Today, the work of VentilatorChallengeUK, the Consortium of UK aerospace, motorsport, automotive and medical businesses concludes after more than doubling the stock available to the NHS.

Formed on the 19th of March in response to the anticipated escalation in COVID19 cases, the Consortium has worked to deliver critical Penlon ESO 2 and Smiths paraPAC plus ventilators to the NHS throughout the crisis.

In that time, the consortium say they:

  • Scaled-up the Penlon ESO2 Emergency Ventilator device which modified proven clinical equipment, and the Smiths paraPAC Plus. Both met clinicians’ requirements as understanding of the virus progressed
  • Established, from scratch, seven new large-scale manufacturing facilities at Airbus AMRC Cymru in Broughton, Ford in Dagenham, GKN Aerospace in Luton and Cowes, McLaren in Woking, Rolls-Royce in Filton and STI in Hook, as well as restructuring existing sites Smiths Medical in Luton and Penlon in Abingdon.
  • Ventilator peak production exceeded 400 devices a day, with the shortest time taken to achieve 1000 ventilators being 3 days
  • Set- up new parallel supply chains and acquired around 42 million parts and electronic components through a complex logistics network that saw DHL design and implement an end-to-end supply chain in only 1.5 weeks
  • Despite global competition for parts and lockdown challenges during the pandemic the team sourced part from over 22 countries, with the furthest distance travelled by a single part being 5,226 miles
  • Achieved full MHRA approval for the Penlon ESO 2 device in just three weeks, becoming the first newly adapted ventilator design to be given regulatory authorisation as part of the UK Government’s fight against COVID19 and then going on the secure the international quality seal of approval by way of CE marking
  • Recruited and trained a 3,500 front-line assembly team in a new age of social distancing, balancing the twin imperatives of speedy delivery with absolute adherence to the regulatory standards needed to ensure patient safety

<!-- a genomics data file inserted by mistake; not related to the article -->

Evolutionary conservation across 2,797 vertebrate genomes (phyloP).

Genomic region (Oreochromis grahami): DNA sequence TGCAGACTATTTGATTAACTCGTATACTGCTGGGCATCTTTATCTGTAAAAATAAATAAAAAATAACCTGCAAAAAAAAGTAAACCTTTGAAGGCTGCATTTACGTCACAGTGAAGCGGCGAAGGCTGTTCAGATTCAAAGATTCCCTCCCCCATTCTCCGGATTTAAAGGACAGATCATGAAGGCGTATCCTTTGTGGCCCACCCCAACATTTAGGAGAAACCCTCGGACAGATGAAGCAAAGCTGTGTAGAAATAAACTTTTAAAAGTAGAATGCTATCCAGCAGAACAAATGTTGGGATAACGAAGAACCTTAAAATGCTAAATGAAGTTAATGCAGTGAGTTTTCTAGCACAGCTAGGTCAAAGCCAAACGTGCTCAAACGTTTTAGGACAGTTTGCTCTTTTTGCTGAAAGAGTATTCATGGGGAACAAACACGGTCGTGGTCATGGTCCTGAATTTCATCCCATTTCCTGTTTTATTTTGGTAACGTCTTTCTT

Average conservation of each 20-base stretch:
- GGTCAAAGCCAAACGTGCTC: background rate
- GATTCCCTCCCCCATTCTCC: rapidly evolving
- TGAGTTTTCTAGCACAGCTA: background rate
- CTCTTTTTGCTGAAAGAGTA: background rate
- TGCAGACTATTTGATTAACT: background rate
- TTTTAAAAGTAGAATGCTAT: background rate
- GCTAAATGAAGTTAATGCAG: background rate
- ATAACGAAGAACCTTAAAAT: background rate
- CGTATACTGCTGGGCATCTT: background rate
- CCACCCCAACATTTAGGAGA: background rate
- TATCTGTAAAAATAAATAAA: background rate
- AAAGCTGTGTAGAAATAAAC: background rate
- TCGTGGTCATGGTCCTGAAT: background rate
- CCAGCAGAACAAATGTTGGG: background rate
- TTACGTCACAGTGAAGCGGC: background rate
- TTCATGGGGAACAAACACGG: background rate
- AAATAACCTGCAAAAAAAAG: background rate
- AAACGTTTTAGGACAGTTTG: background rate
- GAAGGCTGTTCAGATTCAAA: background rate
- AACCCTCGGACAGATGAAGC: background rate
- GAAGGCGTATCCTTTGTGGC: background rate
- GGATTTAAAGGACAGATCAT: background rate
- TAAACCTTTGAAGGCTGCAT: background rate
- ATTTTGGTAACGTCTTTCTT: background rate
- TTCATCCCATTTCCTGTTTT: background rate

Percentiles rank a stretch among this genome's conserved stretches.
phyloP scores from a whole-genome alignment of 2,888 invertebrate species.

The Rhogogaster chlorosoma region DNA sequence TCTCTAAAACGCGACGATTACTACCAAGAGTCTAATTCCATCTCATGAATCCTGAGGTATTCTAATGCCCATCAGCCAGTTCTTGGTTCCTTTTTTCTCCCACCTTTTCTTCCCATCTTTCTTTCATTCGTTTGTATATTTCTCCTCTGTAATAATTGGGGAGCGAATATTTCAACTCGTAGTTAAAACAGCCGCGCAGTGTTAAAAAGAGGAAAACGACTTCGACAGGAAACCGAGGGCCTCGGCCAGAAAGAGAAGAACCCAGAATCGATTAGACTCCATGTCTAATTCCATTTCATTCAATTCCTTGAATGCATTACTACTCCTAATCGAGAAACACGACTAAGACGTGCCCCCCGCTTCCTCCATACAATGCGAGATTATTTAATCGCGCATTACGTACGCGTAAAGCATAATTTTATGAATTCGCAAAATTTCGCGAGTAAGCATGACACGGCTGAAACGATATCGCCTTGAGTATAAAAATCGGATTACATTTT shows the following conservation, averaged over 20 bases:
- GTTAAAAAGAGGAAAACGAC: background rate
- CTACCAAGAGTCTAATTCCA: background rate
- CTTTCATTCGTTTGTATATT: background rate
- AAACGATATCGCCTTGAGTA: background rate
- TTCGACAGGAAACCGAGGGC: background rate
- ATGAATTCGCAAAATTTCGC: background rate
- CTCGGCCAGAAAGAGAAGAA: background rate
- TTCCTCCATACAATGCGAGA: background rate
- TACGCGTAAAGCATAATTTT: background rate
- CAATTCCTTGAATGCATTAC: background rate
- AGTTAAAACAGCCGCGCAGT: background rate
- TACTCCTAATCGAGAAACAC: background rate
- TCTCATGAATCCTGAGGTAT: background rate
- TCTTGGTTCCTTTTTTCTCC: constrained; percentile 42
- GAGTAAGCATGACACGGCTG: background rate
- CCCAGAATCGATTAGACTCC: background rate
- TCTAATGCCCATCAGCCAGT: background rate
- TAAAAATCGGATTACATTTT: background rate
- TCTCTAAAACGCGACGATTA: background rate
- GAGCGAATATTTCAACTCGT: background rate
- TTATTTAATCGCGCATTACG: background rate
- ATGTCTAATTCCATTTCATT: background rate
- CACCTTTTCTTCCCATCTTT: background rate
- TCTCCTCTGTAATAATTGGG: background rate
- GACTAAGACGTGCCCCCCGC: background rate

VentilatorChallengeUK made its last shipment of finished ventilators on Sunday the 5th July after which Consortium businesses returned to regular production.

Dick Elsy, Chairman of VentilatorChallengeUK and CEO of High Value Manufacturing Catapult, said:

“What VentilatorChallengeUK has achieved in the space of twelve weeks is nothing short of incredible, creating and producing an approved product and setting up production facilities on this scale would normally take years. I am immensely proud of the energy, determination and ingenuity shown by every business in responding to this national need.

Together, we have helped ensure the NHS has always had access to the number of ventilators it needs, and we’re pleased to have also contributed to building a resilient stock should ventilators be required in the UK in the future.

This coalition of the very best of this country’s people and capability across different sectors has truly showcased the strength of the manufacturing industry in the UK. While we have now delivered all the required ventilators to the NHS, the Consortium is looking to capture lessons learned and share them across the engineering community – and with Government – as key tools to help UK industry get back on its feet after the COVID19 pandemic has passed.”